Surveillance cameras have become a vital part of crime fighting in the last few decades. In nearly seven out of 10 murders, surveillance footage is used to help solve the crime. Fortunately for law enforcement, criminals don't seem to be getting much smarter, even as the technology to catch them is. The world is becoming more and more surveilled each day thanks to the falling costs of cameras, and crimes are routinely being solved thanks to all forms of surveillance footage.
More and more, criminals are being thwarted by surveillance cameras, with some burglars even being caught in the act by homeowners monitoring real-time surveillance footage of their houses from afar. The number of crimes caught on surveillance cameras continues to rise, leaving criminals everywhere scrambling.From catching petty thieves, murderers, and even terrorists, surveillance footage is now an integral part of law enforcement. Sometimes the entire criminal act is caught by one camera, other times, fragments of footage from several different cameras are pieced together to identify the culprits. Either way, surveillance has undoubtedly made a sizable impact on crime and law enforcement, and with the increasing use of things like body cameras for officers, this trend is sure to continue.
These four men, who were pulled over for suspected drunk driving, probably didn't set out to be the first, but they hold the honor nonetheless. Upon being pulled over, they jumped out of their car and into a nearby cornfield. Officers then unleashed the newest weapon in their arsenal: a thermal imaging capable drone. With thermal eyes in the sky, it was easy for the officers to find the men and charge them with multiple offenses.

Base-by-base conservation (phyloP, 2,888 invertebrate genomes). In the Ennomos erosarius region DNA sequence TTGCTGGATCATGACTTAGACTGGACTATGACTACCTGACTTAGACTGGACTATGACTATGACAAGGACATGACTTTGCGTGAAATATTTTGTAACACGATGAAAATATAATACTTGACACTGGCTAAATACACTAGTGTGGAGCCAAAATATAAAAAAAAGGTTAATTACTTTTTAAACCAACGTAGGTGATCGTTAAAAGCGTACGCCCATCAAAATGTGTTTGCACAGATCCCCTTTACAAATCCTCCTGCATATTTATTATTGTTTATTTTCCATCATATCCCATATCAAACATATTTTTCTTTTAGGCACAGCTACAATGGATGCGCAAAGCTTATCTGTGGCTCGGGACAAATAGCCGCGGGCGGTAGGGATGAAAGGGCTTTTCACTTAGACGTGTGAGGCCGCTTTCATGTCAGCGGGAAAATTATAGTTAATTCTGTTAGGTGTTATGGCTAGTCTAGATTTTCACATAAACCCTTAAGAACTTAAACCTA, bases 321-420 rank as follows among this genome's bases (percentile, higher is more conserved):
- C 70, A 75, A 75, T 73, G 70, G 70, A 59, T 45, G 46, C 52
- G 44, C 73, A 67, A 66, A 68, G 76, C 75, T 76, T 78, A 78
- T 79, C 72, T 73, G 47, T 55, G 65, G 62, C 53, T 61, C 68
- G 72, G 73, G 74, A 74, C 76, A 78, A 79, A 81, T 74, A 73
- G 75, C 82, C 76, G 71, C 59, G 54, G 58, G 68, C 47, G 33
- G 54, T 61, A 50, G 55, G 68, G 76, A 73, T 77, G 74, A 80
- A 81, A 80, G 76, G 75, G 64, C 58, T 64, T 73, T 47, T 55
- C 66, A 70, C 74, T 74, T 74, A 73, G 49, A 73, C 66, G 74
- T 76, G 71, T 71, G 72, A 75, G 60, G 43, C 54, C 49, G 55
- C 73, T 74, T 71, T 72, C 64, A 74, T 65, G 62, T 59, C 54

Police suspected George Tiaffay of murdering his wife, but they had no real evidence that he actually did, until they looked at Lowe's surveillance footage that it. The footage showed Tiaffay and an unknown man going to Lowe's and purchasing the hammer that was used to murder his wife. It turns out that Tiaffay hired a homeless man to kill his wife and went with him to buy the murder weapon.
Leiby Kletzky was an eight-year-old boy who disappeared after school in 2011. Footage from several different surveillance cameras were pieced together by Yaakov German to solve the boy's disappearance. Kletzky was tracked a certain ways on the cameras before he appeared to disappear with an unknown man. The identity of the man was discovered shortly thereafter and he admitted to the murder of the child.
The London Nail Bomber terrorized London in 1999. It took three bombings, 13 days, and a whole lot of surveillance footage to identify, find, and capture the terrorist behind the Nail Bombs. David Copeland is now serving six life sentences for his crimes.